Gender Equality is Fundamental to Good Nutrition
Gender equality and good nutrition go hand-in-hand. Women’s nutritional status affects not only their own health but the health of their children and families. Yet vulnerable women—especially female-headed households—are less likely to have control and access to income and resources, opportunities for education and training, and leadership roles in the community. Increasing women’s empowerment and working towards gender equality is one pathway to improving women’s nutrition and the well-being of their families.
USAID Advancing Nutrition recognizes an important need to understand and take into account how gender affects agricultural outputs, healthy diets, and nutritional status. A key aspect of our social and behavior change approach includes unpacking and responding to the social and gender norms that influence nutrition.
Our Gender Equality Strategy
To integrate gender into our work, USAID Advancing Nutrition developed a gender equality strategy that aims to empower women and thoughtfully engage fathers and other family members to improve women and children’s health and nutrition. We consider gender at each step of the program cycle, from design to evaluation and sharing lessons learned. For example, we identify potential gender-based constraints or opportunities and address them in activity design and implementation. When relevant to the situation and context, USAID Advancing Nutrition aims for gender-transformative programming to shift cultural and social norms and structures towards gender equality.
Gender Training for Nutrition Programs
If you’re looking to conduct a gender training for staff on a nutrition program or activity, check out our interactive training package. The package is intended to be adapted to a wide range of program needs and includes considerations for both nutrition-specific and nutrition-sensitive interventions and programs. After the training, participants will be able to—
- Identify key gender concepts, including the gender integration continuum.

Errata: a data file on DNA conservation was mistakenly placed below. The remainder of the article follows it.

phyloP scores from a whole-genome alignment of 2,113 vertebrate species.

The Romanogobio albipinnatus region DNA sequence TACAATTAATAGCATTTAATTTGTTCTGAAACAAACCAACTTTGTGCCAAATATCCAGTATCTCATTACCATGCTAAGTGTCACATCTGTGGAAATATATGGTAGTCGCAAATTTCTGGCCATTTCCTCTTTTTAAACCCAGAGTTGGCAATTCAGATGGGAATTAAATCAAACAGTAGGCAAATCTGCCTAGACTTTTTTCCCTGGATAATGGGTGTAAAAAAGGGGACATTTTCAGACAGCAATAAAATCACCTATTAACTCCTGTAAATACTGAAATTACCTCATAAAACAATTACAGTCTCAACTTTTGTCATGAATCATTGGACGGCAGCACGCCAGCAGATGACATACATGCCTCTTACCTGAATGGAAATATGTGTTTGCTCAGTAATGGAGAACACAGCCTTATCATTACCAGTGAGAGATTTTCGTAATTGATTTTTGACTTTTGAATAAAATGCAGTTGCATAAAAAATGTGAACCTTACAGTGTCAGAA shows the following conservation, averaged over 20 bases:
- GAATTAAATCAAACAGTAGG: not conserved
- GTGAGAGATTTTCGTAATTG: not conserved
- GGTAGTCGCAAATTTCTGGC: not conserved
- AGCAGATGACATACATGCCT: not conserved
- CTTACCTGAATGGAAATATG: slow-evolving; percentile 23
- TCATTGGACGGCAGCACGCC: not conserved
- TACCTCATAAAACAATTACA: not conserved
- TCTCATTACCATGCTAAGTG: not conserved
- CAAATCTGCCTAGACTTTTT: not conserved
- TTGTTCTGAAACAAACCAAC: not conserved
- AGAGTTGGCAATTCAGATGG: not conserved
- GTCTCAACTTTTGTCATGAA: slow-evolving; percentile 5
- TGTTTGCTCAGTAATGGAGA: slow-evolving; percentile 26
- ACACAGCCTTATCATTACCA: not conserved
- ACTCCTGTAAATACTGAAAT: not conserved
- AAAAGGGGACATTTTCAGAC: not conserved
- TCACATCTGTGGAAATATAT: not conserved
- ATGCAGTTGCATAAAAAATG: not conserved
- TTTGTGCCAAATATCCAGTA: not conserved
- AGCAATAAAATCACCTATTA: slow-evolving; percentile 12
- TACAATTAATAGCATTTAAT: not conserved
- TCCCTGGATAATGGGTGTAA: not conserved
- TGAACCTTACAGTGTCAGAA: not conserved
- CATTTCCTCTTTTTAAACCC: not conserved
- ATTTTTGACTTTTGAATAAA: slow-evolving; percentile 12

- Describe why gender analysis is important to our work and to us as individuals.
- Explain how to conduct a gender analysis.
- Complete a gender integration action plan.
We’re continuously learning about how to best integrate gender into our project activities and adapt when needed. This Gender Integration in Nutrition Program Guide compiles the resources we developed over the project, and provides real examples. Our gender integration infographic highlights progress we made in the project’s second year (September 2019 to August 2020), such as educating our own staff on gender equity and developing certain tools to support gender integration.
We’re also exploring how to engage other family members, like fathers and grandmothers, to improve mothers’ and children’s nutrition. Mothers are typically the primary caregivers in the family given cultural gender roles and responsibilities. However, they are disproportionately more likely to be overworked, have less autonomy, and have limited access to income and resources. Part of our gender-transformative approach includes encouraging the participation of other family members and community members with optimal women’s nutrition and child care and feeding. This approach includes identifying and preventing potential unintended consequences from engaging family members in tasks traditionally led by women. See our program guidance on engaging family members and our recent webinar on the same topic. The Gender Integration in Nutrition Program Guide includes a normative theory of change on family engagement in nutrition. Use this theory of change to consider the drivers, strategies, and possible pathways to measure whether working at the community, service, market, or policy levels, because gender, age, and power dynamics within the family can directly shape and influence nutrition outcomes.